What are your memories of the town ? I remember visiting my great-aunt, Jenny, on the Hedworth estate. She lived on a street called Greenlands and I remember the sounds of the metro trains passing by. Jenny was quiet, sweet and unassuming, and every time we visited, she would give me and my brother mars bars and bags of jelly babies. She had an incredibly kind and helpful neighbour called Billy who really looked after her in her old age. Sadly, they’re no longer with us.

Have you any ideas for your next book ? I think so. I’m considering one idea in particular, but I’m unsure whether it will come to anything. There are moments in my life when my mind is filled with too many creative ideas and it’s difficult sometimes to untangle them and decide what to focus on.

‘Jarrow Murders and Misdemeanours’ is released 15th May and available to pre-order from Amazon, WH Smith and other online retailers including the publisher Amberley.

Interview by Gary Alikivi   March 2020.

ART OF NOISE from the Tygers of Pan Tang new album ‘Ritual’.

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Just when you thought it was safe the aptly titled ‘Art of Noise’ comes at you head on, and returns for another bite. Opening with thick treacly rock sound ‘Worlds Apart’ to ‘Spoils of War’ and the single ‘White Lines’ with plenty of room for ‘Words Cut Like Knives’. Then the MONSTER thunder of ‘Let’s turn up the sound and gather around, To hear…the art of noise’. Deafining indeed. Album closer ‘Sail On’ is a breeze after that. The Tygers of Pan Tang, engineer Fred Purser and additional production from Soren Andersen are the creative team behind the new album ‘Ritual’ which can be added to any hard rock playlist in 2020.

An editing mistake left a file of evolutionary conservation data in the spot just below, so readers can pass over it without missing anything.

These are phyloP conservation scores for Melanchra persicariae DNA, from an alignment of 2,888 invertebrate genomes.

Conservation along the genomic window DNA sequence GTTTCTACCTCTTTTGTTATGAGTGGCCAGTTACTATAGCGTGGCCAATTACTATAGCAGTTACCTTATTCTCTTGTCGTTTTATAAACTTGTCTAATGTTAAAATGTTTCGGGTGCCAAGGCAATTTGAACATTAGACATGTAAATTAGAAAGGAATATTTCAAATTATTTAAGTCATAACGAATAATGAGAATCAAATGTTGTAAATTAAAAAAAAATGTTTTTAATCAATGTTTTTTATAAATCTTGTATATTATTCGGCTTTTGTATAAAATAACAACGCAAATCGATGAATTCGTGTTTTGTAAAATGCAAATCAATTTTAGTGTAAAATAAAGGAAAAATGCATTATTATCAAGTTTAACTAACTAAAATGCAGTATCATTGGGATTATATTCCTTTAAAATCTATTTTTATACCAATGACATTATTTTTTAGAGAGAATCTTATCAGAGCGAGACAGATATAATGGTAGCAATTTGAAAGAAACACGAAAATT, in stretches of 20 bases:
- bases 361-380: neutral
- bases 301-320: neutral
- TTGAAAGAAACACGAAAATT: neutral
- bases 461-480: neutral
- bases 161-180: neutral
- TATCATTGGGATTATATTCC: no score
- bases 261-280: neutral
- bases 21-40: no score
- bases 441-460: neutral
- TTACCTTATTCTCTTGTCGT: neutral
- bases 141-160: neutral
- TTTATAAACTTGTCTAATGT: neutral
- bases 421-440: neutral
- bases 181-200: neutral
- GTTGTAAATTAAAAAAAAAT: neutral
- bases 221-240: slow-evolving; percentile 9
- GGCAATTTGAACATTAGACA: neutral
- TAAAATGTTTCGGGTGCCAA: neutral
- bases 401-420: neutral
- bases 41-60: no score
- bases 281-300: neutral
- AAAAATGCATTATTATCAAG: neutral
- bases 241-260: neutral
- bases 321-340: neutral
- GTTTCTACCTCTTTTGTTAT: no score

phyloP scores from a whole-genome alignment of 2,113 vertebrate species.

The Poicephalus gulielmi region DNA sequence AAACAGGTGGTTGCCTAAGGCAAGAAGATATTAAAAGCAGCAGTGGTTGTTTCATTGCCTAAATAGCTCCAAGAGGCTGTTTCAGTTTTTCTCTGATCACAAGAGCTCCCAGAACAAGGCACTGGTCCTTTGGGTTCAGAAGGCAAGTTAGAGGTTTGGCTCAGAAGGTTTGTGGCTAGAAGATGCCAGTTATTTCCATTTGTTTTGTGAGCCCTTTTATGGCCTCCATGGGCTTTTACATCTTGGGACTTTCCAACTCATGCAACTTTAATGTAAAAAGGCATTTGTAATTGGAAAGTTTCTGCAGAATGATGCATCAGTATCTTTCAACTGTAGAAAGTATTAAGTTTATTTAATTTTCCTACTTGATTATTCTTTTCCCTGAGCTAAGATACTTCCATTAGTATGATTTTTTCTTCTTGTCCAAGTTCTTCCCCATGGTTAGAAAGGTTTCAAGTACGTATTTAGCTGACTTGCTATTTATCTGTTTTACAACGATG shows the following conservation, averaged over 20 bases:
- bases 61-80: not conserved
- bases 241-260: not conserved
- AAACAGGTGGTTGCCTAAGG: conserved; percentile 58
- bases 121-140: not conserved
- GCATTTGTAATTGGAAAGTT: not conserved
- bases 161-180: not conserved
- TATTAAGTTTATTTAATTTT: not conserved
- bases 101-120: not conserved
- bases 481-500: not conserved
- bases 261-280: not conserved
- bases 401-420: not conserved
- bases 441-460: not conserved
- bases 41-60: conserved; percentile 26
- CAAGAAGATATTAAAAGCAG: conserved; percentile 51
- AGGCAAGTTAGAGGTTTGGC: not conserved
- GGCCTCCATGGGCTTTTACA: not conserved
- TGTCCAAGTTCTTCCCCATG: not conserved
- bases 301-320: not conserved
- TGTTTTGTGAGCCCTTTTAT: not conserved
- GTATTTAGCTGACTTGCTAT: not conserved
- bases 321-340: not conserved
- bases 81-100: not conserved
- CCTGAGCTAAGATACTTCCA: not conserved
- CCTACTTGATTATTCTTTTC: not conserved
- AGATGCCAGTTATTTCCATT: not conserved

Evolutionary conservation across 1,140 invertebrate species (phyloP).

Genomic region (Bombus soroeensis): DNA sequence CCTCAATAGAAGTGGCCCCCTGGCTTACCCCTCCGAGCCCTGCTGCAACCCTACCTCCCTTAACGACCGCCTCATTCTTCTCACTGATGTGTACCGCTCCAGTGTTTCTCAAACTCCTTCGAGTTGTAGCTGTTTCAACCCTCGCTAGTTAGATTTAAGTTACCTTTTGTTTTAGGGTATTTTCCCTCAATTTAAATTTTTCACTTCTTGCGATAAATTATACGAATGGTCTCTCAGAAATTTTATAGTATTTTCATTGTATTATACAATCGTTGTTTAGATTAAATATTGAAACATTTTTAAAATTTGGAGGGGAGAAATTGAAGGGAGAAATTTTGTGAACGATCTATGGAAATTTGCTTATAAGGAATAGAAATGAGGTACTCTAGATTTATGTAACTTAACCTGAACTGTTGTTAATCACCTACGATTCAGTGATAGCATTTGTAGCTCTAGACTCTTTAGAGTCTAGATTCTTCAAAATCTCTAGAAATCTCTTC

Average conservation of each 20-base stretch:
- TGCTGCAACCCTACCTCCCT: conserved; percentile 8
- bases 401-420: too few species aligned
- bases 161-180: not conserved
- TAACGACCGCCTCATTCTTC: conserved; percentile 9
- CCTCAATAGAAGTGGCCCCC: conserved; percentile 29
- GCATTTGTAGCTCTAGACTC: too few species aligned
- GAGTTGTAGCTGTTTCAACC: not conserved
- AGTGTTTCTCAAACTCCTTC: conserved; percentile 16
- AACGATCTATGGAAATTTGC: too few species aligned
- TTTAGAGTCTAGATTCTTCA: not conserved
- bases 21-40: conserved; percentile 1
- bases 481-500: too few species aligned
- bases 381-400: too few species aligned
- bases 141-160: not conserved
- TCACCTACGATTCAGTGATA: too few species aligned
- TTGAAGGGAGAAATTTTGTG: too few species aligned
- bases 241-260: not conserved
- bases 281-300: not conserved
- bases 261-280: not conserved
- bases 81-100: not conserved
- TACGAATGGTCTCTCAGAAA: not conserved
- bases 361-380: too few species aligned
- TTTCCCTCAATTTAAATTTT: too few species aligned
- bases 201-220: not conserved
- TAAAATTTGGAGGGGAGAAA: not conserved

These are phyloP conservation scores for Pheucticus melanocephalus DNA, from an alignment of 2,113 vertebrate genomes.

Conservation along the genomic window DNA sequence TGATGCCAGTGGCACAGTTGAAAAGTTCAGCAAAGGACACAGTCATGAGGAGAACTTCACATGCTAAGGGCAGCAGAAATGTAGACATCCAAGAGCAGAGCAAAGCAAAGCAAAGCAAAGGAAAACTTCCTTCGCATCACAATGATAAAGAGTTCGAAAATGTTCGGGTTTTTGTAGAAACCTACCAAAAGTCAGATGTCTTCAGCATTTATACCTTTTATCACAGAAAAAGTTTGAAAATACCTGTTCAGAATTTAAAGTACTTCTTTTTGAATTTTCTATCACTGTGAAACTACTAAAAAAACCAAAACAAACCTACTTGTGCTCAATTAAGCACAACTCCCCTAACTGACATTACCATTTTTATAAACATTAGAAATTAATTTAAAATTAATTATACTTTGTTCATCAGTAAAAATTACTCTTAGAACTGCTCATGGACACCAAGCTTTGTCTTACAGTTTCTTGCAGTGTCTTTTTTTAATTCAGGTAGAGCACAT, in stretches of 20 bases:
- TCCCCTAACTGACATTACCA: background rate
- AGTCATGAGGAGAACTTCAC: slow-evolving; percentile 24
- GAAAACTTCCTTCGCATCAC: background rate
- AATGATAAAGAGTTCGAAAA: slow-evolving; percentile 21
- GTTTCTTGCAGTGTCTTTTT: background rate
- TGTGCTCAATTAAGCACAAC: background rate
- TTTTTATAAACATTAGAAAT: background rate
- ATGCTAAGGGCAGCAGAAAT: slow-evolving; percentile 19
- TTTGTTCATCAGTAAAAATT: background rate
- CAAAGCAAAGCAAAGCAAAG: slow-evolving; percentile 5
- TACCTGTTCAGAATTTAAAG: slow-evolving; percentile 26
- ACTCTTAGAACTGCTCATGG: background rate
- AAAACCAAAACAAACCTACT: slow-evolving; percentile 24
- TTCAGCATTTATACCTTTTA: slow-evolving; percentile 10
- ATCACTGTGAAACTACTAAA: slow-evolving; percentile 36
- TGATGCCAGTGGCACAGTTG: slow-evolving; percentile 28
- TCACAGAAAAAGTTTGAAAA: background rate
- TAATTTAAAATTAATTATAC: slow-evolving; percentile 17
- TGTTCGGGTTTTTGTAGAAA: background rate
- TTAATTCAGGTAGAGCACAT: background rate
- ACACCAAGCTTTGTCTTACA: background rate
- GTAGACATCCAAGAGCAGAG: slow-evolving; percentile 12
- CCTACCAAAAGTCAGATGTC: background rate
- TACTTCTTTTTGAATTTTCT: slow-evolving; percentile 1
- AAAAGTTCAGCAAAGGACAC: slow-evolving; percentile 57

For further info contact the official website:

http://www.tygersofpantang.com/official/

Gary Alikivi  March 2020.

IN SHARP FOCUS a conversation with actor Steve Wraith

How did you get involved in acting ? My first acting role was King Canute when I was at school, from that moment on I always wanted to be an actor. I’d fallen behind at school and I couldn’t read or write so my parents put me into private education. I was entering poetry competitions in the Durham area and doing well, that’s where I learned reading lines. The school were impressed so encouraged my parents to push my stage work further.

So I went along to The Peoples Theatre in Newcastle on a Saturday morning, the exercises built up to putting on a play 3 times a year, it was a fantastic training ground. I met new people and got the chance to play some good parts. I think that’s where I got to play the villain like I do now, they just cast me in them roles from day one. I really enjoy them, I played the Artful Dodger and never looked back (laughs).